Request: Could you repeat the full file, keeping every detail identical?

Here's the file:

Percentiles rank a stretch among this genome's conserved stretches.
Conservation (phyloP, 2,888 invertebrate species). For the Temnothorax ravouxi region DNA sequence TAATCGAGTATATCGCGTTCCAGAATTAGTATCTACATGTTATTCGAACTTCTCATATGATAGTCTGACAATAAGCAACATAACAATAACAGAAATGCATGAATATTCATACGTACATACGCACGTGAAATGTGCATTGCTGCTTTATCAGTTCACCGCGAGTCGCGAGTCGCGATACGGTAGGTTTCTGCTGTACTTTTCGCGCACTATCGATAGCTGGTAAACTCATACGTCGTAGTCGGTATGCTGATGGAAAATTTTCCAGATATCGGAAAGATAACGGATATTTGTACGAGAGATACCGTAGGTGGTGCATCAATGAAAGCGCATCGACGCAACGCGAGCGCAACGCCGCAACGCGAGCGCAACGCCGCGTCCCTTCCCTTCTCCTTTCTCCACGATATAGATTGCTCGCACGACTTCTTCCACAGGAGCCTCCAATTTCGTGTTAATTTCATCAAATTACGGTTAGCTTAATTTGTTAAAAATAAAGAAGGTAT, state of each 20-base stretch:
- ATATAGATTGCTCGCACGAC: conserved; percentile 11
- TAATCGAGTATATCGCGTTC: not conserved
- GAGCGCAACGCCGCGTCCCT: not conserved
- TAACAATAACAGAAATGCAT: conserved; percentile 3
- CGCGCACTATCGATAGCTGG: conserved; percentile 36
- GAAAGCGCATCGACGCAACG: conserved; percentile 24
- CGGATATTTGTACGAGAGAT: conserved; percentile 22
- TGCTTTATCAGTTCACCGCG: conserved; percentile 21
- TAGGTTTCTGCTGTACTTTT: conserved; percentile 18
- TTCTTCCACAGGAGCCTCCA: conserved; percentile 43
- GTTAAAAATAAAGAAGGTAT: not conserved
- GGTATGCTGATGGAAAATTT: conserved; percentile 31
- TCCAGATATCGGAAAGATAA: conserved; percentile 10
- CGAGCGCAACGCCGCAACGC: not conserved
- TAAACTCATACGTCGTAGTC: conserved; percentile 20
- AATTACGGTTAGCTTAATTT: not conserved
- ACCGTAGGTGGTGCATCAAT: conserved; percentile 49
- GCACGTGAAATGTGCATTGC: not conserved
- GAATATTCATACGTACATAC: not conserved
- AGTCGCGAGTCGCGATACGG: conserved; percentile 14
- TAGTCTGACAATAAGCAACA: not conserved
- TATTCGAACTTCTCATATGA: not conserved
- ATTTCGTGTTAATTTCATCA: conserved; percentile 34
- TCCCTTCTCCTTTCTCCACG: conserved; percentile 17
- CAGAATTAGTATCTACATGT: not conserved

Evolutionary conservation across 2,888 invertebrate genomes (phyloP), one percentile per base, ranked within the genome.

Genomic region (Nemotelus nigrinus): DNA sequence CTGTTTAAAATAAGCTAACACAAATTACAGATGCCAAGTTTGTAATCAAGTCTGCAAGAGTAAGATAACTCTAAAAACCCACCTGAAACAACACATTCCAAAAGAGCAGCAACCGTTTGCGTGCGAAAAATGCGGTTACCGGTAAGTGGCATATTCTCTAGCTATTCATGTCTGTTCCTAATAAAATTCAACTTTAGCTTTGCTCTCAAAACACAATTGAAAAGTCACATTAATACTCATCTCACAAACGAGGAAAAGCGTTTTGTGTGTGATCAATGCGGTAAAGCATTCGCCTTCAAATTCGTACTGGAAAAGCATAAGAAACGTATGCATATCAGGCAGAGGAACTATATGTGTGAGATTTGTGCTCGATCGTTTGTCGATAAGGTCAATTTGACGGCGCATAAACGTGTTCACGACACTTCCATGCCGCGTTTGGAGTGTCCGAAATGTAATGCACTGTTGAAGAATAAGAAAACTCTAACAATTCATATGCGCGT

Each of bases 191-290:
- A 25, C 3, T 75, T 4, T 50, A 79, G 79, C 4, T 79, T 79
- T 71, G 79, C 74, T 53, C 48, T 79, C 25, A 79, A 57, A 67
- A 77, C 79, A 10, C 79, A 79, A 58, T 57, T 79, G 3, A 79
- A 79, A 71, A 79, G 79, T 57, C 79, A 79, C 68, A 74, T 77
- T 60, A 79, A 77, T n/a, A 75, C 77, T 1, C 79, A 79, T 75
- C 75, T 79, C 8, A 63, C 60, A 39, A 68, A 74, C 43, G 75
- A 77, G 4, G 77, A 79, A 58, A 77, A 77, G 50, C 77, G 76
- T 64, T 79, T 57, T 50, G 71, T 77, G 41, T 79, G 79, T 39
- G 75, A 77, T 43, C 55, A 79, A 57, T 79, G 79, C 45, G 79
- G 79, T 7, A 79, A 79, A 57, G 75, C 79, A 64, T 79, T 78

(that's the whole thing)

Percentiles rank a stretch among this genome's conserved stretches.
Conservation (phyloP, 2,888 invertebrate species). For the Temnothorax ravouxi region DNA sequence TAATCGAGTATATCGCGTTCCAGAATTAGTATCTACATGTTATTCGAACTTCTCATATGATAGTCTGACAATAAGCAACATAACAATAACAGAAATGCATGAATATTCATACGTACATACGCACGTGAAATGTGCATTGCTGCTTTATCAGTTCACCGCGAGTCGCGAGTCGCGATACGGTAGGTTTCTGCTGTACTTTTCGCGCACTATCGATAGCTGGTAAACTCATACGTCGTAGTCGGTATGCTGATGGAAAATTTTCCAGATATCGGAAAGATAACGGATATTTGTACGAGAGATACCGTAGGTGGTGCATCAATGAAAGCGCATCGACGCAACGCGAGCGCAACGCCGCAACGCGAGCGCAACGCCGCGTCCCTTCCCTTCTCCTTTCTCCACGATATAGATTGCTCGCACGACTTCTTCCACAGGAGCCTCCAATTTCGTGTTAATTTCATCAAATTACGGTTAGCTTAATTTGTTAAAAATAAAGAAGGTAT, state of each 20-base stretch:
- ATATAGATTGCTCGCACGAC: conserved; percentile 11
- TAATCGAGTATATCGCGTTC: not conserved
- GAGCGCAACGCCGCGTCCCT: not conserved
- TAACAATAACAGAAATGCAT: conserved; percentile 3
- CGCGCACTATCGATAGCTGG: conserved; percentile 36
- GAAAGCGCATCGACGCAACG: conserved; percentile 24
- CGGATATTTGTACGAGAGAT: conserved; percentile 22
- TGCTTTATCAGTTCACCGCG: conserved; percentile 21
- TAGGTTTCTGCTGTACTTTT: conserved; percentile 18
- TTCTTCCACAGGAGCCTCCA: conserved; percentile 43
- GTTAAAAATAAAGAAGGTAT: not conserved
- GGTATGCTGATGGAAAATTT: conserved; percentile 31
- TCCAGATATCGGAAAGATAA: conserved; percentile 10
- CGAGCGCAACGCCGCAACGC: not conserved
- TAAACTCATACGTCGTAGTC: conserved; percentile 20
- AATTACGGTTAGCTTAATTT: not conserved
- ACCGTAGGTGGTGCATCAAT: conserved; percentile 49
- GCACGTGAAATGTGCATTGC: not conserved
- GAATATTCATACGTACATAC: not conserved
- AGTCGCGAGTCGCGATACGG: conserved; percentile 14
- TAGTCTGACAATAAGCAACA: not conserved
- TATTCGAACTTCTCATATGA: not conserved
- ATTTCGTGTTAATTTCATCA: conserved; percentile 34
- TCCCTTCTCCTTTCTCCACG: conserved; percentile 17
- CAGAATTAGTATCTACATGT: not conserved

Evolutionary conservation across 2,888 invertebrate genomes (phyloP), one percentile per base, ranked within the genome.

Genomic region (Nemotelus nigrinus): DNA sequence CTGTTTAAAATAAGCTAACACAAATTACAGATGCCAAGTTTGTAATCAAGTCTGCAAGAGTAAGATAACTCTAAAAACCCACCTGAAACAACACATTCCAAAAGAGCAGCAACCGTTTGCGTGCGAAAAATGCGGTTACCGGTAAGTGGCATATTCTCTAGCTATTCATGTCTGTTCCTAATAAAATTCAACTTTAGCTTTGCTCTCAAAACACAATTGAAAAGTCACATTAATACTCATCTCACAAACGAGGAAAAGCGTTTTGTGTGTGATCAATGCGGTAAAGCATTCGCCTTCAAATTCGTACTGGAAAAGCATAAGAAACGTATGCATATCAGGCAGAGGAACTATATGTGTGAGATTTGTGCTCGATCGTTTGTCGATAAGGTCAATTTGACGGCGCATAAACGTGTTCACGACACTTCCATGCCGCGTTTGGAGTGTCCGAAATGTAATGCACTGTTGAAGAATAAGAAAACTCTAACAATTCATATGCGCGT

Each of bases 191-290:
- A 25, C 3, T 75, T 4, T 50, A 79, G 79, C 4, T 79, T 79
- T 71, G 79, C 74, T 53, C 48, T 79, C 25, A 79, A 57, A 67
- A 77, C 79, A 10, C 79, A 79, A 58, T 57, T 79, G 3, A 79
- A 79, A 71, A 79, G 79, T 57, C 79, A 79, C 68, A 74, T 77
- T 60, A 79, A 77, T n/a, A 75, C 77, T 1, C 79, A 79, T 75
- C 75, T 79, C 8, A 63, C 60, A 39, A 68, A 74, C 43, G 75
- A 77, G 4, G 77, A 79, A 58, A 77, A 77, G 50, C 77, G 76
- T 64, T 79, T 57, T 50, G 71, T 77, G 41, T 79, G 79, T 39
- G 75, A 77, T 43, C 55, A 79, A 57, T 79, G 79, C 45, G 79
- G 79, T 7, A 79, A 79, A 57, G 75, C 79, A 64, T 79, T 78